David! Tell us a little about yourself.
I’m an Advance Practice RN with a PhD in Health Administration. I work at Champlain Valley Physicians Hospital in the Wound Center. I have lived in Plattsburgh since 1984 when I came up here to teach. I taught nursing at SUNY Plattsburgh for 20 years and just recently retired from teaching.
Congratulations! And how long have you been active with NYSNA?
I’ve had a long relationship with NYSNA, including serving as the chair of the PAC for six years. I’m proud to be part of an organization that demonstrates such incredible leadership around healthcare.
What makes your unit and your community unique in terms of healthcare?
Plattsburgh is the North Country — it’s heavily rural here. Rural America doesn’t have a lot of options for healthcare because we don’t have the population base to support many private insurers. The area used to have an HMO called the Mohawk Valley Plan, but they pulled out a year or two ago when they realized there just weren’t enough people to support it. The vast majority of my patients are Medicare primary and a good number are Medicare secondary. It’s just the only option. That’s why I believe that healthcare should not be a commodity sold in the marketplace. So many people don’t have the option to have private insurers compete for their care.
How do you see federal attempts to roll back the Affordable Care Act affecting your patients?
Any change to Medicare would be a catastrophe, particularly up here. Anything that would remove or diminish the funding for Medicare would severely harm people at both ends of the age spectrum — the very young and very old who tend to be the most dependent on Medicaid. In the Wound Center, many of our patients are elderly, struggling with diabetic injuries to their feet for example. I don’t think people understand how many of our nation’s elderly rely on Medicare for their day-to-day needs. And it’s not like most of them can just go out and get a job. Our system of tying insurance to employment is only good when you’re healthy. The minute you need your healthcare, you’re going to be out of a job and there goes your healthcare.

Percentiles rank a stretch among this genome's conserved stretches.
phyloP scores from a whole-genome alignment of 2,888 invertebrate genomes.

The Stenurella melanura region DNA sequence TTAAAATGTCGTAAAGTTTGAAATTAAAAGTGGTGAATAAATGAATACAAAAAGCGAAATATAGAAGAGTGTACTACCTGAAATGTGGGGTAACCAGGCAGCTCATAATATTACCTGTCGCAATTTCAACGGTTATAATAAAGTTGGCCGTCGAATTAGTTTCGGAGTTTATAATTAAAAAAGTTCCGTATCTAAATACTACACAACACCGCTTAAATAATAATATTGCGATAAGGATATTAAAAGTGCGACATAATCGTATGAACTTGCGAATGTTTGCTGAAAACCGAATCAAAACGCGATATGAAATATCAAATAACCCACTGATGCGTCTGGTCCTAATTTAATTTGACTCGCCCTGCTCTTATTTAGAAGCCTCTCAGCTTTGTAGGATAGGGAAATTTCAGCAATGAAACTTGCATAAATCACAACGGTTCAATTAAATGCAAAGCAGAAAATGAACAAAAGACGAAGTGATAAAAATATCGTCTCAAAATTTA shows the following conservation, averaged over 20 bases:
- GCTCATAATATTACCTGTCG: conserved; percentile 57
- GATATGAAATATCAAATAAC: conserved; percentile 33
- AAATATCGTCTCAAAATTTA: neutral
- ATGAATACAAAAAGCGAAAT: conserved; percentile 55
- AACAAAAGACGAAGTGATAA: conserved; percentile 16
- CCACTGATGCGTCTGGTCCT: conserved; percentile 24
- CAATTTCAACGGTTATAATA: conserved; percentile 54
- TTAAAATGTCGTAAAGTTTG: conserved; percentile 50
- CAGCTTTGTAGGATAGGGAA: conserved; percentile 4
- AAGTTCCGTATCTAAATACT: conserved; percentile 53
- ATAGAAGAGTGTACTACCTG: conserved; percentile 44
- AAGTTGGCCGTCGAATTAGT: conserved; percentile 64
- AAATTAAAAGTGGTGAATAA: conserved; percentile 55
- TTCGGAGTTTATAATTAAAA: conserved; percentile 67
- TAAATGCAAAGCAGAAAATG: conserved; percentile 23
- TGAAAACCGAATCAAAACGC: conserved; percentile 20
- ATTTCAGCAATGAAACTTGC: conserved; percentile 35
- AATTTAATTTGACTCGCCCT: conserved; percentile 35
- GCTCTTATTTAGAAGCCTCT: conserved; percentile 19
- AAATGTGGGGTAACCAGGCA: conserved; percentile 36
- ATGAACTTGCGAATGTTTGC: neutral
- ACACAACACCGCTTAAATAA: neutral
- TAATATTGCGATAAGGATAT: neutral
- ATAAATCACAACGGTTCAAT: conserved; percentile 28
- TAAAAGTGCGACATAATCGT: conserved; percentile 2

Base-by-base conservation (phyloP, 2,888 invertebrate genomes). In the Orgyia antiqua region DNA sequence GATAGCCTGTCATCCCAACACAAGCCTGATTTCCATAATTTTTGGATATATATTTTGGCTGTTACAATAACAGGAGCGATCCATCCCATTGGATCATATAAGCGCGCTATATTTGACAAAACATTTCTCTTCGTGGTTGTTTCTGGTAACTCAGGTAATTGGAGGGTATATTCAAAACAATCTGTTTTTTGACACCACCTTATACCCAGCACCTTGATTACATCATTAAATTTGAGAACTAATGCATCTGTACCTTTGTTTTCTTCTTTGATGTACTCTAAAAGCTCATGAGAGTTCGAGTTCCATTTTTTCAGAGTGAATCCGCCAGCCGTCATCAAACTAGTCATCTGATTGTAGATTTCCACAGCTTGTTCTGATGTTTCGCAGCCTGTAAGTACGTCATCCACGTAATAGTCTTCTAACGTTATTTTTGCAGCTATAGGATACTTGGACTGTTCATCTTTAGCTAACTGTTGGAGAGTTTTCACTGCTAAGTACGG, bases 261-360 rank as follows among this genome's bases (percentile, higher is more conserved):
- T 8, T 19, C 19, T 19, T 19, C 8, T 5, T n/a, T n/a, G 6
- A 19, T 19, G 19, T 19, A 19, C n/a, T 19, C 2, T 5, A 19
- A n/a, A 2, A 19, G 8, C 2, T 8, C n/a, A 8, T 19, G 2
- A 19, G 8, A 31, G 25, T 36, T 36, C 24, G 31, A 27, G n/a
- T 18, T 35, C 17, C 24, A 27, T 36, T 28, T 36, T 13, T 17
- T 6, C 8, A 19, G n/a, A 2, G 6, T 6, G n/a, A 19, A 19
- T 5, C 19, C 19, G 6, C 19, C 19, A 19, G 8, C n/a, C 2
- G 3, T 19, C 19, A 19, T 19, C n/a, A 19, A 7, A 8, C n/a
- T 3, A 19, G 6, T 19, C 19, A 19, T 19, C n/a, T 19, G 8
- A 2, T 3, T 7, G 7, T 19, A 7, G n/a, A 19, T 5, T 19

How do you see Congressional attempts to change the Affordable Care Act affecting New York as a whole?
New York is in the unique position of having 25% of our state Medicaid budget paid at the county level from county taxes. That makes Medicaid the biggest line item in most county budgets. I recently attended a forum organized by Governor Cuomo up here in Plattsburgh to address the Faso-Collins amendment and the devastating financial impact it would have on New York. The most moving speaker was a recipient of state Medicaid funds: a 50-something cancer survivor who said, “Without Medicaid I can’t work. I would not have gotten my cancer treatment. I would have died. I wouldn’t be here.”
What other healthcare issues are you passionate about?
There are still a lot of people who don’t understand safe staffing, and why it’s so important. Earlier this month I was down at the County Legislature speaking in support of a PLA for the local airport expansion and I had someone ask me about Safe Staffing. The bottom line is, it’s about making sure enough nurses are there to give our patients the care they need and deserve. But it’s also the RN on duty that’s responsible for the work of non-nurses like LPNs, aids, and others. If we’re not able to be accountable because we’re stretched too thin, it’s our license on the line.
Anything in particular you’d like NYSNA members to know?
Just to say thanks. The labor movement is the key to success in a grassroots campaign. And NYSNA has the structure to educate large numbers of people at a time—members, families. When that happens, you can really move a grassroots campaign forward in a strong, positive way. I think NYSNA has shown real leadership in that.